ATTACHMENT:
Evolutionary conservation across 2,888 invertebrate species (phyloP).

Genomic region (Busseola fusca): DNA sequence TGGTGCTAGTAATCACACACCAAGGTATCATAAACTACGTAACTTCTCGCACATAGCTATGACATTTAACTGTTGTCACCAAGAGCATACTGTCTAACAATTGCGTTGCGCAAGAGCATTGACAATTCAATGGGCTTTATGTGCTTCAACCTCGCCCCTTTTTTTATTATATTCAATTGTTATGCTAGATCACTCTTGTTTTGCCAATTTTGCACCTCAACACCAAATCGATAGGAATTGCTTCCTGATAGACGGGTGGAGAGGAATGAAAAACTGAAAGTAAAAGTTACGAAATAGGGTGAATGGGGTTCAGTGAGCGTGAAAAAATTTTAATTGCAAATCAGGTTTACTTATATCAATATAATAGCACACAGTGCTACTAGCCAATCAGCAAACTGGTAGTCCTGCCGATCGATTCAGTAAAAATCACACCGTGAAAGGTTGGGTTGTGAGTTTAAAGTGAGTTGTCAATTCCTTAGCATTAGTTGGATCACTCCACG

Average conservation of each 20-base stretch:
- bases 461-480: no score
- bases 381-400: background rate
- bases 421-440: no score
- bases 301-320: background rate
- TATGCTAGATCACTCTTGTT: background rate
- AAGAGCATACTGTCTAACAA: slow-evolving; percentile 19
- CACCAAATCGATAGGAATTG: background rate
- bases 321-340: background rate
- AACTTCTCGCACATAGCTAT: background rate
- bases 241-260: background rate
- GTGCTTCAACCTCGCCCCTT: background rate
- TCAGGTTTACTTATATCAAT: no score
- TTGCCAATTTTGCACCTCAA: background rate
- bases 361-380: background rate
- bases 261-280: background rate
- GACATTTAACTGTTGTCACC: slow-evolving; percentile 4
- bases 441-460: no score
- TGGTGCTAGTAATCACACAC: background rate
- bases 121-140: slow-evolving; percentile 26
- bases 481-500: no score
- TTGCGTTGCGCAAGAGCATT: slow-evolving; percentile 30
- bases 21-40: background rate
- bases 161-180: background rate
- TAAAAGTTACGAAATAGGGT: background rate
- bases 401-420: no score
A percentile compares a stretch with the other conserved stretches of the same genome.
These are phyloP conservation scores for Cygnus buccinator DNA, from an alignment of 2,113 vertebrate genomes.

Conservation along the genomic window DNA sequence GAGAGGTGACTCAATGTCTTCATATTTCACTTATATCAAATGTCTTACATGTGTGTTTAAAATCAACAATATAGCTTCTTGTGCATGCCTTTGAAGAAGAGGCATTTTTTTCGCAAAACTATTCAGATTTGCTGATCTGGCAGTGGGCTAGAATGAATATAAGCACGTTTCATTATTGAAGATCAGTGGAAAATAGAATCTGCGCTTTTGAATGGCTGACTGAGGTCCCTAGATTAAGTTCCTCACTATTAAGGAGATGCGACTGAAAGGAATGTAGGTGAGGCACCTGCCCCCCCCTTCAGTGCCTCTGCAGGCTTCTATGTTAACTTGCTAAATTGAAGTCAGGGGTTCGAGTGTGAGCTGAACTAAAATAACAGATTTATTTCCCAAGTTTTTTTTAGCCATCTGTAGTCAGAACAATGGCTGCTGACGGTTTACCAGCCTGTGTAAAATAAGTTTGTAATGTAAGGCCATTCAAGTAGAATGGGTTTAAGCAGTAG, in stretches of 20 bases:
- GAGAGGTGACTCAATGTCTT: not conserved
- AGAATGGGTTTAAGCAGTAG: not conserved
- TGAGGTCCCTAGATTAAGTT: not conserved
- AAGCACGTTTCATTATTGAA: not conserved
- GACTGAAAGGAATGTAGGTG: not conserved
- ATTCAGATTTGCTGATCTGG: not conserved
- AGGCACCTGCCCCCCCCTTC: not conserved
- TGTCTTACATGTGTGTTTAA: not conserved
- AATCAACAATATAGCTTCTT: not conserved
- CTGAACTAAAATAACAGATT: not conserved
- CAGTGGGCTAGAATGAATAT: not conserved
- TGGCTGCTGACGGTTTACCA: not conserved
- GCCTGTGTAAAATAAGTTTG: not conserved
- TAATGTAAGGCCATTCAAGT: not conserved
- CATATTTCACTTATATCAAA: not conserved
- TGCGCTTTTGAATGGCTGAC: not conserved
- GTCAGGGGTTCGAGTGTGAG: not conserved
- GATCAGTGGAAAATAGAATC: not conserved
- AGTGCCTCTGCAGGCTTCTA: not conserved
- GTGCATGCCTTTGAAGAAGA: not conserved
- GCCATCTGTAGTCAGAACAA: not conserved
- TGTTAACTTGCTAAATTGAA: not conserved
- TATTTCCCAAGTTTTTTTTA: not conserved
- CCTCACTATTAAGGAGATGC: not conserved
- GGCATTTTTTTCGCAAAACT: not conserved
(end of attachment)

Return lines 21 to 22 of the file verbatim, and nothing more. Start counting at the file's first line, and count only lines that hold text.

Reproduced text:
- TGGTGCTAGTAATCACACAC: background rate
- bases 121-140: slow-evolving; percentile 26